Courthouse Cuisine On Trial
Courtroom sketch-artist depiction of ham & cheese sandwich allegedly used against victim.
I spent the better part of yesterday proudly serving my country and representing all of you, dear citizens. I'm talking about jury duty, which I seem to get roped into every couple of years -- making me quite familiar with the routine at the Richard E. Gerstein Justice Building downtown:
- Subzero temperatures. It's easy to spot veteran jurists such as myself. We're the ones bundled in winter jackets, mittens, and ear muffs.
- Lame movies. Last time it was Eddie Murphy in Daddy Day Care. This time around it was a miserable Matthew McConaughey movie -- or at least the snippet viewed seemed awful. I sat the film out in "the quiet room". Admittedly The Blind Side was a decent pick for the second feature, especially because I hadn't yet seen it.
- Underwhelming cuisine dished from a cafeteria line, supplemented by drowsy pre-made salads and narcoleptic sandwiches. Or maybe the movies just make me sleepy.
Normally I know to bring my own food or to procure something from
nearby restaurants. But this time, for the sake of journalism (or at
least something approximating journalism), I decided to put the
courthouse cuisine to the test. Or at least I decided to do so until I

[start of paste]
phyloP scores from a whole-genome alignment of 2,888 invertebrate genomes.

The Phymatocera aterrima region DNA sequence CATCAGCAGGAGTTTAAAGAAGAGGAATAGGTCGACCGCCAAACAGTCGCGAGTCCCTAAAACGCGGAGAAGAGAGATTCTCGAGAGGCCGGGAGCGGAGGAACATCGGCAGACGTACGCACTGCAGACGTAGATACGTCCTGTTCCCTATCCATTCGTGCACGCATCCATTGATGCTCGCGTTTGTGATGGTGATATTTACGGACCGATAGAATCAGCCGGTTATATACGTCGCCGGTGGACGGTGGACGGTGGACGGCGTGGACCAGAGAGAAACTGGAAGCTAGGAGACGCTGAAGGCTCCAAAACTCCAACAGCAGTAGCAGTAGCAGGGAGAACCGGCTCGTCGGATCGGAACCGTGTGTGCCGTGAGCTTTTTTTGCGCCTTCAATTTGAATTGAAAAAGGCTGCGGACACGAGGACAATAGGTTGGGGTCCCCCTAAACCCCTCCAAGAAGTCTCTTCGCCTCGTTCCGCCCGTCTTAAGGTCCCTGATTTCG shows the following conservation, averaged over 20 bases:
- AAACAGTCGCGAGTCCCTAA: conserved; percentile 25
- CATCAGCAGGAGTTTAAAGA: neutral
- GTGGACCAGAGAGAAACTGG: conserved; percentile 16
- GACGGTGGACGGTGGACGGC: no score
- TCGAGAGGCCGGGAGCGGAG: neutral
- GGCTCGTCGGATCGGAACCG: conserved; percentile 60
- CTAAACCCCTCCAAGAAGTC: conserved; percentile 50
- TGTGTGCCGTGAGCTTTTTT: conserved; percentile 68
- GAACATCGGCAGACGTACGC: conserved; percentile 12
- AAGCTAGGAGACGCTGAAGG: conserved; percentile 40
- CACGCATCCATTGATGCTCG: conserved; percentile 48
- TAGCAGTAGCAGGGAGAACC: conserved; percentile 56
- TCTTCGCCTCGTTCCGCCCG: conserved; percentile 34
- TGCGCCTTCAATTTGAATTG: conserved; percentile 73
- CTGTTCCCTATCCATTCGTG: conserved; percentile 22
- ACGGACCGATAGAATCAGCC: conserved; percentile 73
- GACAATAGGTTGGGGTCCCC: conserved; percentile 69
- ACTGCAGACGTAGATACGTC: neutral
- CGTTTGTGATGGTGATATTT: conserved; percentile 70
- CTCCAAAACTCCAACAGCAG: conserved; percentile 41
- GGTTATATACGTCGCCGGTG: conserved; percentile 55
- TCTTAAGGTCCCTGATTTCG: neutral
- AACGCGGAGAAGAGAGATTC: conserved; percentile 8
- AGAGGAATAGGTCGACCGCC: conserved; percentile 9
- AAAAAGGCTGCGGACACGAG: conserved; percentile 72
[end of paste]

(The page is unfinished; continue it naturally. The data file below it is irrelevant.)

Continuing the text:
saw the spaghetti & meatballs lunch special. Sorry, but I happen to
have a specific rule-of-thumb that says never order spaghetti &
meatballs in a courthouse cafeteria. We will have to declare it a mistrial.
Luckily there was an Au Bon Pain
on the first floor, which is six flights down but quite a step up (and I bet that's the
first time the words "luckily there was an Au Bon Pain" have ever been
written). I had a ham and swiss on a fresh ciabatta bread. To phrase it
understatedly, the ham wasn't of the highest grade available, but for
around seven dollars it wasn't a bad sandwich at all. Prices were reasonable across the board, so Au Bon Pain is found innocent of taking advantage of court-bound diners.
I made it to jury selection, but was not picked from the pool of
prospectives. Still, I learned quite a bit from my day in court,
including how I don't spend nearly enough afternoons sitting around
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